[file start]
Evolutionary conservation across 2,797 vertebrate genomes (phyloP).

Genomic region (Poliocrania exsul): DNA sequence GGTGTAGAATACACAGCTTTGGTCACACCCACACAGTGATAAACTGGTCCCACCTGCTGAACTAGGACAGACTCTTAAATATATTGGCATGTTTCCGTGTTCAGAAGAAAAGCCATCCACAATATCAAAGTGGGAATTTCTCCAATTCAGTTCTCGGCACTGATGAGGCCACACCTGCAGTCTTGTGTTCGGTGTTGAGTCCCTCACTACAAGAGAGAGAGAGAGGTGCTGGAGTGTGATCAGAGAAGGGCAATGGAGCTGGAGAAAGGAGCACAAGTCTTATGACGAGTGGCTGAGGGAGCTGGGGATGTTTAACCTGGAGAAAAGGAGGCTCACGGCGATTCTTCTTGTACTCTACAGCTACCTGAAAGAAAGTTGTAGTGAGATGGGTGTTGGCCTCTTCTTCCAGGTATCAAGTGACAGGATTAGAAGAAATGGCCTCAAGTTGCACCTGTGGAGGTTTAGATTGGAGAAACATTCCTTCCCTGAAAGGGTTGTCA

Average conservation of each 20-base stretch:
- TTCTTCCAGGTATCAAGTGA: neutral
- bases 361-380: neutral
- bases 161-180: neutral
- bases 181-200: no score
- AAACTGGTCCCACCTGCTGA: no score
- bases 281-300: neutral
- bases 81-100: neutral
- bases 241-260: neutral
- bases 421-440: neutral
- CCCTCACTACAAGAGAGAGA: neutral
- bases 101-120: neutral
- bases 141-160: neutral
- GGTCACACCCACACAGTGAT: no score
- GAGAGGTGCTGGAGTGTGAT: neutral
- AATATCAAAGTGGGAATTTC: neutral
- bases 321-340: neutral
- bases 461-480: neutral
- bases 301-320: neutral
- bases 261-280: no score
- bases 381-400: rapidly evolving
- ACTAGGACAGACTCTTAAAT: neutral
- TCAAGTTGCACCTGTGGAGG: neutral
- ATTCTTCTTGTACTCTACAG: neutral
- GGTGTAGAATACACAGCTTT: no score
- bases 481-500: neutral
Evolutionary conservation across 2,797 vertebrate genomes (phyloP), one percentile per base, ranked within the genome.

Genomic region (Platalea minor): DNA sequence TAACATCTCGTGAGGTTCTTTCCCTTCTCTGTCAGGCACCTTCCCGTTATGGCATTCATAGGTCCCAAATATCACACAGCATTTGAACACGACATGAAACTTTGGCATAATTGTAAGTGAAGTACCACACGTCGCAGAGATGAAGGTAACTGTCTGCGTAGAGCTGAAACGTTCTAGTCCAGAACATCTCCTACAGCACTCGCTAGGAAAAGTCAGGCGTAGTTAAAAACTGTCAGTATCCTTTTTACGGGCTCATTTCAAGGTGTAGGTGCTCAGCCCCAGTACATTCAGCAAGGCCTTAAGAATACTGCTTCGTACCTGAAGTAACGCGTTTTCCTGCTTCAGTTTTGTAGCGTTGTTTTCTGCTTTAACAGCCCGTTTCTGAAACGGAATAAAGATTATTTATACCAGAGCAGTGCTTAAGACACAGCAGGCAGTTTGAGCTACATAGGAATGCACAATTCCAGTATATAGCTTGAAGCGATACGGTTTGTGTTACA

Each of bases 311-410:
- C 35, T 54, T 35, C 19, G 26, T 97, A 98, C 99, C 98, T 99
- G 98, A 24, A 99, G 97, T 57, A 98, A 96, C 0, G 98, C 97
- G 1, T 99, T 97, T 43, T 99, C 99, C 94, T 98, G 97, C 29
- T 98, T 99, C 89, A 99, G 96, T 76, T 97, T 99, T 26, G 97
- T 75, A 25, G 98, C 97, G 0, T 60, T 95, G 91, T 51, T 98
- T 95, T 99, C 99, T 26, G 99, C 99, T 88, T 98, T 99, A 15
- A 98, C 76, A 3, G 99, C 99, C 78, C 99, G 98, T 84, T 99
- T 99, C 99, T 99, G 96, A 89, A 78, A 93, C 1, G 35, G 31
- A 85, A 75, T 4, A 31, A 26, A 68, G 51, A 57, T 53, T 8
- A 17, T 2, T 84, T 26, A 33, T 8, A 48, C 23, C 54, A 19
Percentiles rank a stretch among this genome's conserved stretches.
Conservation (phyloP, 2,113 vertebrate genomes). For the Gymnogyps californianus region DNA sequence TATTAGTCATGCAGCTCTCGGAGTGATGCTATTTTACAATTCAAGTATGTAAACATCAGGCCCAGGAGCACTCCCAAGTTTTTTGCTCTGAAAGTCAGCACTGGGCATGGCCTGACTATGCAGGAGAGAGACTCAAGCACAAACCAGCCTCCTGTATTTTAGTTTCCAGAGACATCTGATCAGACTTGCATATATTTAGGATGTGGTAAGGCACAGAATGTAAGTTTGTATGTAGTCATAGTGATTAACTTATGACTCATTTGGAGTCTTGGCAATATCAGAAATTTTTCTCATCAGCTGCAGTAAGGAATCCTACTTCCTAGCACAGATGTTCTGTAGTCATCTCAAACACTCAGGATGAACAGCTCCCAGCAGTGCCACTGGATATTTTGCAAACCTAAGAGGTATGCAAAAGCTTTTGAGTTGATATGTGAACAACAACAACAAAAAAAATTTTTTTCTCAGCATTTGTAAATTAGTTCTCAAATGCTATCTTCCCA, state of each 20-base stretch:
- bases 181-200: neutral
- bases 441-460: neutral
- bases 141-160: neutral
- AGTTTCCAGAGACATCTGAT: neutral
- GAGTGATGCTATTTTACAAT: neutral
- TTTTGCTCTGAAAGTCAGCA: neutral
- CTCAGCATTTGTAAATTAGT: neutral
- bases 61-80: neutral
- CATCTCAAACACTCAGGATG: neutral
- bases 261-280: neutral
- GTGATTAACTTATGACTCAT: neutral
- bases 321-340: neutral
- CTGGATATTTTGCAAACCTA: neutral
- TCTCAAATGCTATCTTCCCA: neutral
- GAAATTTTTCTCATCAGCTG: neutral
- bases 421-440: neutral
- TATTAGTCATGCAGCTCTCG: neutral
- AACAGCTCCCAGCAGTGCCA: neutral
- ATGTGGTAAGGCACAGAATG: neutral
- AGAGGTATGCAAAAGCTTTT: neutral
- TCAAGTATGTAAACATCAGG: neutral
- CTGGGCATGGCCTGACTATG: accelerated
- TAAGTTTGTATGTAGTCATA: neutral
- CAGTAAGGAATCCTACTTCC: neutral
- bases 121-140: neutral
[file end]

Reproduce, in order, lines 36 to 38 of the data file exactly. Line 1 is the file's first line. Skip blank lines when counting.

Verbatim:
- T 75, A 25, G 98, C 97, G 0, T 60, T 95, G 91, T 51, T 98
- T 95, T 99, C 99, T 26, G 99, C 99, T 88, T 98, T 99, A 15
- A 98, C 76, A 3, G 99, C 99, C 78, C 99, G 98, T 84, T 99